2. Jordan Taylor Shoots, Oh I Don’t Know, Better Than 12 Percent. If you would have asked a group of reasonably sane people (so, not the people on line to see Yogi Bear) what the Badgers’ chances of beating Kansas State were with Taylor hitting a total of two field goals in a full 40 minutes of work, most everyone would have said anywhere from “not good” to “impossible.” So the minor miracle that the Badgers got by the Wildcats despite Taylor’s shooting woes means he needs to step it up Thursday night. The good news is that Taylor has shown an ability to bounce back: After his previous worst game of the season—a 1-for-7 game against Manhattan—he shot nearly 46 percent in a victory over Boston College. And just a few weeks ago, he recovered from a 2-of-9 game against Ohio State to have a 16-point game against Penn State in the first round of the conference tournament.  Although 16 points may not seem like a big deal, remember that his entire team only scored 33 points that game.

3. They Can Put Butler Away Early. Despite what some pundits continue to insist, Butler is nobody’s underdog. They are a confident team that has won 11 straight games and is 7-1 in its last eight NCAA tournament games. More to the point, many of those tournament games—like last year’s 52-50 National Semifinal win over Michigan State—were close contests. Coach Brad Stevens will have the Bulldogs believing until common sense says there is no reason to believe. Perhaps being down by 20 points at halftime would help to shake that belief.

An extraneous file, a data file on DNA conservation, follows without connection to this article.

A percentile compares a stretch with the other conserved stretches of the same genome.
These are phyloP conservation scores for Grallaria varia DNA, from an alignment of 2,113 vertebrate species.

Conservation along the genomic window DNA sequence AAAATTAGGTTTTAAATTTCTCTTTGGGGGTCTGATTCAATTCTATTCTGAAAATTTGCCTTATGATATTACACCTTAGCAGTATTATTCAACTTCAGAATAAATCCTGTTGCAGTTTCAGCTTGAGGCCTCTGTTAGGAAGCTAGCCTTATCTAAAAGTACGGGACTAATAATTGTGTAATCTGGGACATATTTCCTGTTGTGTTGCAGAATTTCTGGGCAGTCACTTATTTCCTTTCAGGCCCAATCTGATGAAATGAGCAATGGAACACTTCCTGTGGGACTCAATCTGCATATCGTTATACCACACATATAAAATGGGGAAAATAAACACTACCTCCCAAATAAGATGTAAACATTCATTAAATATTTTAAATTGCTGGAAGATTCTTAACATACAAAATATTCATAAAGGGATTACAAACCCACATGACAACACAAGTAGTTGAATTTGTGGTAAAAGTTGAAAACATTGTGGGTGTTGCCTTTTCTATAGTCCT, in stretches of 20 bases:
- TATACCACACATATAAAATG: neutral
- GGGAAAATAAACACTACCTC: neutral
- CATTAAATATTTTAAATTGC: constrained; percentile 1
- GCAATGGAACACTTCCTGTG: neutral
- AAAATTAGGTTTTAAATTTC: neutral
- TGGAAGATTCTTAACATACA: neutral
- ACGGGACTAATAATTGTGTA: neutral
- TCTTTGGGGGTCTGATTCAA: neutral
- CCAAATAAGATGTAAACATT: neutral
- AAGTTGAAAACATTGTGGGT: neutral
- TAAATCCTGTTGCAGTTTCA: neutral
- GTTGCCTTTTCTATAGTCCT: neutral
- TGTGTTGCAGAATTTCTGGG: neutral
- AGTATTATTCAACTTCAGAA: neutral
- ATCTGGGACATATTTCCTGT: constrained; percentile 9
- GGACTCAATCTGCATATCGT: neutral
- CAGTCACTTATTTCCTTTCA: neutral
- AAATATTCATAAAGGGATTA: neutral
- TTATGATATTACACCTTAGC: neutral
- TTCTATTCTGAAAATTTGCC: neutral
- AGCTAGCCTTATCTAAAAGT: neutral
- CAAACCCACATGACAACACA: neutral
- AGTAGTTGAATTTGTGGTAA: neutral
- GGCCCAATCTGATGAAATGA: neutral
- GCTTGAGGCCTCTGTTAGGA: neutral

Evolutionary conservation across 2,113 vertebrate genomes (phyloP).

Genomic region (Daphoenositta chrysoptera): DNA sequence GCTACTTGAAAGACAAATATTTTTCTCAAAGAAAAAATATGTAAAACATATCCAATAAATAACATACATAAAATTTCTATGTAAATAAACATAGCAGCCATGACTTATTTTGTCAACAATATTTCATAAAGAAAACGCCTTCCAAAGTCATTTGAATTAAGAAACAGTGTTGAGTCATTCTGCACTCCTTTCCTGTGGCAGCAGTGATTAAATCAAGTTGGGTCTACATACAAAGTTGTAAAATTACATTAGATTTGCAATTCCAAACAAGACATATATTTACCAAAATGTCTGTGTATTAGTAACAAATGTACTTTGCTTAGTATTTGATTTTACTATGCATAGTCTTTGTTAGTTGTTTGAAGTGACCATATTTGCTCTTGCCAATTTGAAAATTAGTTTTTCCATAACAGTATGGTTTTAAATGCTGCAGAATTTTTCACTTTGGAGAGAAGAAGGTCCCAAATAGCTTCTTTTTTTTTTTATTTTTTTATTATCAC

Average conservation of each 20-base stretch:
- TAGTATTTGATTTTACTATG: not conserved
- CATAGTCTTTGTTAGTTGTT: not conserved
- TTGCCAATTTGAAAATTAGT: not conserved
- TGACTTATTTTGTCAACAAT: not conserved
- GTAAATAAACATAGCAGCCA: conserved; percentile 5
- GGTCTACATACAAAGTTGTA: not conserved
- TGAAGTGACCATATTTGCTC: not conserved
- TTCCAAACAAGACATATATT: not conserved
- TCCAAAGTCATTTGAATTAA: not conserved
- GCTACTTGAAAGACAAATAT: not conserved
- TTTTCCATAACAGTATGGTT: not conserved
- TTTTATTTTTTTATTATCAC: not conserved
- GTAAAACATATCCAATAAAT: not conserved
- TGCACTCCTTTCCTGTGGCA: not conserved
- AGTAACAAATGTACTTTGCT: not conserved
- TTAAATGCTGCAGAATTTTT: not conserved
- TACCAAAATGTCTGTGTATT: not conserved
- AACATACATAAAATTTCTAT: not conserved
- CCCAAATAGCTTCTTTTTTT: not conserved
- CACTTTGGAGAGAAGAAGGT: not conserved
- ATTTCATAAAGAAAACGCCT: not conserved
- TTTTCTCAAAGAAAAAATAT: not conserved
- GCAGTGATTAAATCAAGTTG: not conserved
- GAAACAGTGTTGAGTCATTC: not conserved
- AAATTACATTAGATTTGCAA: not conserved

Butler Will Advance If:

1. They Hit Their Long Balls. Butler has been on a streak lately from beyond the arc, averaging almost eight made three-pointers in their 11-game win streak and hitting a whopping 12 of them in their upset over Pittsburgh. It won’t surprise anyone that the Badgers’ offensive efficiency, ability to milk the shot clock, and refusal to turn the ball over will limit the Bulldogs’ number of possessions. They will likely need those three-pointers in this one.

2. They Beat Wisconsin At Their Own Game. Yes, the Badgers are the superior defensive team, but Butler’s defense is a far cry from an embarrassment. The Bulldogs have limited their last 12 opponents to 70 points or less and are almost unbeatable when allowing fewer than 60 points. If Butler can pull a Penn State and take the Badgers out of their offensive rhythm, the Badgers are capable of long offensive droughts that could kill them.

3.  They’re Quicker To The Ball. In a weird fluke (flukes and Butler seeming to be synonymous), in their first two tournament games, Butler faced the two teams with the best rebounding margin in the country. Against Old Dominion, Butler out-rebounded them 32-29, and against Pittsburgh, the Bulldogs’ tenacity forced Pittsburgh into 12 turnovers, exactly double what Butler committed. While the Badgers lead the country in fewest turnovers per game, Butler can take heart that just last week Belmont forced them to turn the ball over an uncharacteristic 14 times.

While it wouldn’t shock anyone if Butler were to go to their second straight Elite Eight, the fact that they barely got by Old Dominion, a team that is a combined 3-11 in eleven NCAA tournament appearances, and then ousted an overrated Pittsburgh team thanks to a fluky ending suggests that Butler cannot and will not sustain the run they did last year.

While they shouldn’t be overconfident—it was just three years ago that the Badgers played a lower seed in the Sweet Sixteen and lost badly (to Davidson by a score of 73-56)—Badgers fans should be feeling pretty good about not only this matchup but about how their team has looked in the tournament so far. And they’ll be feeling ever better if Jordan Taylor hits some shots early, which I bet he will.

Final score prediction: Wisconsin 68, Butler 62.